Kurima), Mala Polana, Mikova, Medzilaborce, Cleveland, Akron, Barberton.

MODERATOR NOTE: Research list truncated at six lines in accordance with JewishGen
Discussion Group guidelines.

On 04/17/2017 05:12 AM, Thomas Klein tomk@ecologicaltech.com wrote:
The short answer is probably yes.

The longer answer is that not everyone who is inscribed as "moreinu harav"
would fit our definition of "Rabbi". On many gravestones, it is simply a
matter of showing respect for the deceased, and sometimes, it means that
the man studied at yeshiva, but not necessarily that he was a pulpit Rabbi
with a congregation.

In addition, the idea that being a Rabbi was a full-time occupation and a
steady income, is a relatively modern one - many famous rabbis had other
jobs, or wealthy fathers-in-law, for income. Selling liquor was a fairly
common Jewish occupation, so it's not unlikely, and he may also have been
involved in producing or selling kosher liquor, which requires a Rabbi's
supervision.

tom klein, toronto

Russ Maurer <rrmmaur@gmail.com> wrote:
On the tomb of a woman who died in Jodlowa (Galicia) in 1902, her father was
denoted a Rabbi with the abbreviation mem-vav-hay (morenu ha-rav; "our teacher,
the Rabbi"). But in the contemporaneous civil death record, there was no
mention of her father being a Rabbi. Rather, his occupation was given as
"propinator", one licensed to dispense liquor, i.e., a tap-room operator. I
find this involvment in the liquor business surprising, but maybe I shouldn't;
Rabbis had to put bread on the table, too, and maybe this was a way to support
himself. Has anyone else come across examples of Rabbis with side employment,
and more specifically in the liquor business?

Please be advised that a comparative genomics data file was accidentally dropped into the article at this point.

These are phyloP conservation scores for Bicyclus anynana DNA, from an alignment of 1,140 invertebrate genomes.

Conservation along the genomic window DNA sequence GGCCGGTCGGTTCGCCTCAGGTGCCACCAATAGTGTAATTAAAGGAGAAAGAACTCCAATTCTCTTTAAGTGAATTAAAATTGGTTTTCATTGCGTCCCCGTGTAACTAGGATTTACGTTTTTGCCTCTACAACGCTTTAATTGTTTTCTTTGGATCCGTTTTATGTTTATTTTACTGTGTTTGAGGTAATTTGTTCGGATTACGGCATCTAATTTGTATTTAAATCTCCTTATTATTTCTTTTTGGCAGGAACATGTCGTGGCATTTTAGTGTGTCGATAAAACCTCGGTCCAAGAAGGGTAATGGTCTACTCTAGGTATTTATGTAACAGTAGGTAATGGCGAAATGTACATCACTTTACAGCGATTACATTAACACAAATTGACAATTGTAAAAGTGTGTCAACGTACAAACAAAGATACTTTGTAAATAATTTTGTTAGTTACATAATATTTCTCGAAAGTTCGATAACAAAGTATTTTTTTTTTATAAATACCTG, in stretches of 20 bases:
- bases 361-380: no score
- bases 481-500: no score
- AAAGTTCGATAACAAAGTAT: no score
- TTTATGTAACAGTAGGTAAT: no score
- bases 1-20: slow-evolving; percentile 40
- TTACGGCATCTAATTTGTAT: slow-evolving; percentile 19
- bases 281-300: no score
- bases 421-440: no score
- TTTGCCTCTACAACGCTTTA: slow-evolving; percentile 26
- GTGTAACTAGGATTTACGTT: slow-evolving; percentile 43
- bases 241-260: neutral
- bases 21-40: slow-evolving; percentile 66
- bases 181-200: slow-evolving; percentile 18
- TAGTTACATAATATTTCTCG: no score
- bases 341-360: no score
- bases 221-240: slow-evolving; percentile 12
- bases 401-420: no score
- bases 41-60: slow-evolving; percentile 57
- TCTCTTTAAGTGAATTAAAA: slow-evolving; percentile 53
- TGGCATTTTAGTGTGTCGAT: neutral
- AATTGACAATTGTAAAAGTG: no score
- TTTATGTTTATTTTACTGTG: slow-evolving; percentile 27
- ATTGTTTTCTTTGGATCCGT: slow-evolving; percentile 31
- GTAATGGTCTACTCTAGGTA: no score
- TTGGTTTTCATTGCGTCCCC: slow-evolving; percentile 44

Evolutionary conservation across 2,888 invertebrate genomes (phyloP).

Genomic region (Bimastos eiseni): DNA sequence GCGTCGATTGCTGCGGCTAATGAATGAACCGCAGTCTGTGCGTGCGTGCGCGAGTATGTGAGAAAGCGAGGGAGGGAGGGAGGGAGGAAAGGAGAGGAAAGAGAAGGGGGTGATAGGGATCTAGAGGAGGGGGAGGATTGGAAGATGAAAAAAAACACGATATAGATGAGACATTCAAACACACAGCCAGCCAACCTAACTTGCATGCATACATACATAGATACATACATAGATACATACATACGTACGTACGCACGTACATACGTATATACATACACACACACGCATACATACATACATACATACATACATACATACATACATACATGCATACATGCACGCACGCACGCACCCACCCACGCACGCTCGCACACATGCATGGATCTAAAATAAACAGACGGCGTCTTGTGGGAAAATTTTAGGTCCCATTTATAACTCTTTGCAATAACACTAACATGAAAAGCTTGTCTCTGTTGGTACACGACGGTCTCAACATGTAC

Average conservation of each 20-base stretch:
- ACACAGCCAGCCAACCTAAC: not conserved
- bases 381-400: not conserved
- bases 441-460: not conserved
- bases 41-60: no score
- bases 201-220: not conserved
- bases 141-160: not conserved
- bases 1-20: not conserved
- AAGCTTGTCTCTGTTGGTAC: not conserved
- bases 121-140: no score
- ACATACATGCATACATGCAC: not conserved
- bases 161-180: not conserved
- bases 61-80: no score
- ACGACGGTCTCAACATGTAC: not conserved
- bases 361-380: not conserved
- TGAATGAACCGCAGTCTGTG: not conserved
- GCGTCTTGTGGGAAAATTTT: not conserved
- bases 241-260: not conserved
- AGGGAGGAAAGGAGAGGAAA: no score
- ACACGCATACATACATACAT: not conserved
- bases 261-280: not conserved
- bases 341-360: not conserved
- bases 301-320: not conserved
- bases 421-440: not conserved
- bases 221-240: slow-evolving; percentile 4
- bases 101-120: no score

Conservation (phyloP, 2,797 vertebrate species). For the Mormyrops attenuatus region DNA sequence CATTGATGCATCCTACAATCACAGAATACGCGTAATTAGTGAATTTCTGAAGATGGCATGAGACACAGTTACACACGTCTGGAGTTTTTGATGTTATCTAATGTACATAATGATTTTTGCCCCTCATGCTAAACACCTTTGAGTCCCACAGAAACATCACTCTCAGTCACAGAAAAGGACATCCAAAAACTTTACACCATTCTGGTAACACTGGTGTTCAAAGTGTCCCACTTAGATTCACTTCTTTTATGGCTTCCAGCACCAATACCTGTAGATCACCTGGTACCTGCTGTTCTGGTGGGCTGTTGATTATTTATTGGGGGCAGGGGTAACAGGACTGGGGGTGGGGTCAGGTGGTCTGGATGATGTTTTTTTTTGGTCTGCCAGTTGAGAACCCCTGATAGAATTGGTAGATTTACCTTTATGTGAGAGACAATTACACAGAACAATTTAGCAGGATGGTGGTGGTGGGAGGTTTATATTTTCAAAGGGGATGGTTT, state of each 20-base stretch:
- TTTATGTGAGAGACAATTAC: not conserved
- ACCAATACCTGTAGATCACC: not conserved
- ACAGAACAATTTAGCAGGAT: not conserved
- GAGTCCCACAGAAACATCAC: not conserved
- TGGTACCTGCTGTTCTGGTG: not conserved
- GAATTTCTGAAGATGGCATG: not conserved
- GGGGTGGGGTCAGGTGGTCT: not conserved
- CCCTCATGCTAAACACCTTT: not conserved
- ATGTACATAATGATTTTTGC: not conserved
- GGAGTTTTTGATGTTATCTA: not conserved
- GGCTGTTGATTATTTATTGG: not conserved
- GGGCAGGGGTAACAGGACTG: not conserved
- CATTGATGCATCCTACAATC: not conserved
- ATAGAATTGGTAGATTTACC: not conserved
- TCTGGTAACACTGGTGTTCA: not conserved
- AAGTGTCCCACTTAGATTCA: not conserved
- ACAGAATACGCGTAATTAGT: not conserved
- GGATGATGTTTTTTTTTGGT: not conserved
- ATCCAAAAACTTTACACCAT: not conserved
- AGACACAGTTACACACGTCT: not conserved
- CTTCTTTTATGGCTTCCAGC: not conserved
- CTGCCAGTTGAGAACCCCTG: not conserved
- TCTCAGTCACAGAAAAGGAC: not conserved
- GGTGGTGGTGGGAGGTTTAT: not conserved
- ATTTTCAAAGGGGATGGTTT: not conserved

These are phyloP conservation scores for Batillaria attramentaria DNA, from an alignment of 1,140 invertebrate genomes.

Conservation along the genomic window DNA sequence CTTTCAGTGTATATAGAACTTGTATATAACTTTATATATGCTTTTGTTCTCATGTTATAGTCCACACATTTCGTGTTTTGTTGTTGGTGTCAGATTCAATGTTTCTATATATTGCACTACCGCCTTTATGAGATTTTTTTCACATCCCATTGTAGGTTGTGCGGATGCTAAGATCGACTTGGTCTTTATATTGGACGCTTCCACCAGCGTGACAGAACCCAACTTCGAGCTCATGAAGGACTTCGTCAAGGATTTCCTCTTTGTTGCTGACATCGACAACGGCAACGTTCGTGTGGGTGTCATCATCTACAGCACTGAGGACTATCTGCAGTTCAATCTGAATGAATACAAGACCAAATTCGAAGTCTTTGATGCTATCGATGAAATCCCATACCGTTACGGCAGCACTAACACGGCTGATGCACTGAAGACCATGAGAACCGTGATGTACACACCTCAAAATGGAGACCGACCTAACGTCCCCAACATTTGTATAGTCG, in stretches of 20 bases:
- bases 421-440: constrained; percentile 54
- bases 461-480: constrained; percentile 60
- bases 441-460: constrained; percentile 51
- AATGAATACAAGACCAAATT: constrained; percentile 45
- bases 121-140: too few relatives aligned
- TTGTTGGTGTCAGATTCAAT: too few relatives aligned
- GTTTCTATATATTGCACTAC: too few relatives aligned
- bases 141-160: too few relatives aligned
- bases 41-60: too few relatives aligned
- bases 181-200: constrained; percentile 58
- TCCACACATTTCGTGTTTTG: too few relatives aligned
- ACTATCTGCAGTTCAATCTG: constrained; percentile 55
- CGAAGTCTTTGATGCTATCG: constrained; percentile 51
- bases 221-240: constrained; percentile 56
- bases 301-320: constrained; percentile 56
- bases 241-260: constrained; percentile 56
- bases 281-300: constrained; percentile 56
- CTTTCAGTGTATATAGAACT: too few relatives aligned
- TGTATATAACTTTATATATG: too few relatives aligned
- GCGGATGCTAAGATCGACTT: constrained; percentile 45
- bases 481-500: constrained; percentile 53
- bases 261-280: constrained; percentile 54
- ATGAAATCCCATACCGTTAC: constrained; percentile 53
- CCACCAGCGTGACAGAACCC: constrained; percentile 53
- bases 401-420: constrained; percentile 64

[snip]


JRI Poland #Poland New Records on the All Galicia Database #poland

Gesher Galicia SIG
 

Gesher Galicia is pleased to announce the addition of new records on

the All Galicia Database (AGD) -- a database that is free and

available to all. See: http://search.geshergalicia.org/


This communications pertains to the Josephine and Franciscan Surveys

Project. To learn more about this initiative follow the link:

https://www.geshergalicia.org/projects/josephine-and-franciscan-surveys-project/


The following records were obtained >from the Central State Historical

Archives of Ukraine, Lviv (TsDIAL) and indexed (more than 15,000

entries):


BRODY

i. Josephine Survey 1788 (Fond 19/18/14)

ii. Franciscan Survey 1820 and 1821 (Fond 20/18/10)


CZORTKOW

i. Josephine Survey 1787 (Fond 19/10/181)


HUSIATYN

i. Josephine Survey 1787 (Fond 19/17/242)

ii. Franciscan Survey 1820 & 1821 (Fond 20/10/29)


KOPYCZYNCE

i. Josephine Survey 1787 (Fond 19/17/240)

ii. Franciscan survey 1820 (Fond 20/10/528)


HORODENKA

i. Josephine Survey 1787 (Fond 19/10/6)


CHYROW

i. Josephine Survey 1787 (Fond 19/10/65)


LWOW/LEMBERG (the city and 4 districts)

i. Josephine Survey 1787/1788 (Fond 19/12/1 and 3-5)

ii. Franciscan Survey 1820-1831 (Fond 20/12/75-79)


PRZEMYSL

i. Josephine Survey 1787 (Fond 19/13/235)

ii. Franciscan Survey 1819 and 1820 (Fond 20/13/181)


Additional uploads for this project are planned in the third quarter of 2017.


Andrew Zalewski

Josephine & Franciscan Surveys Project Coordinator

https://www.geshergalicia.org/

--
---
PLEASE DO NOT REPLY TO THIS EMAIL ADDRESS.
Send all inquiries to info@geshergalicia.org
---


Br'ansk Russia information Wanted #general

Michelle Sandler
 

Br'ansk Russia is 53 degrees 15 minutes North Latitude; 34 degrees 22 minutes
East Longitude.

I am looking for what is available for 18th century civil and Jewish
records. Routes to Roots Foundation lists nothing. I do not know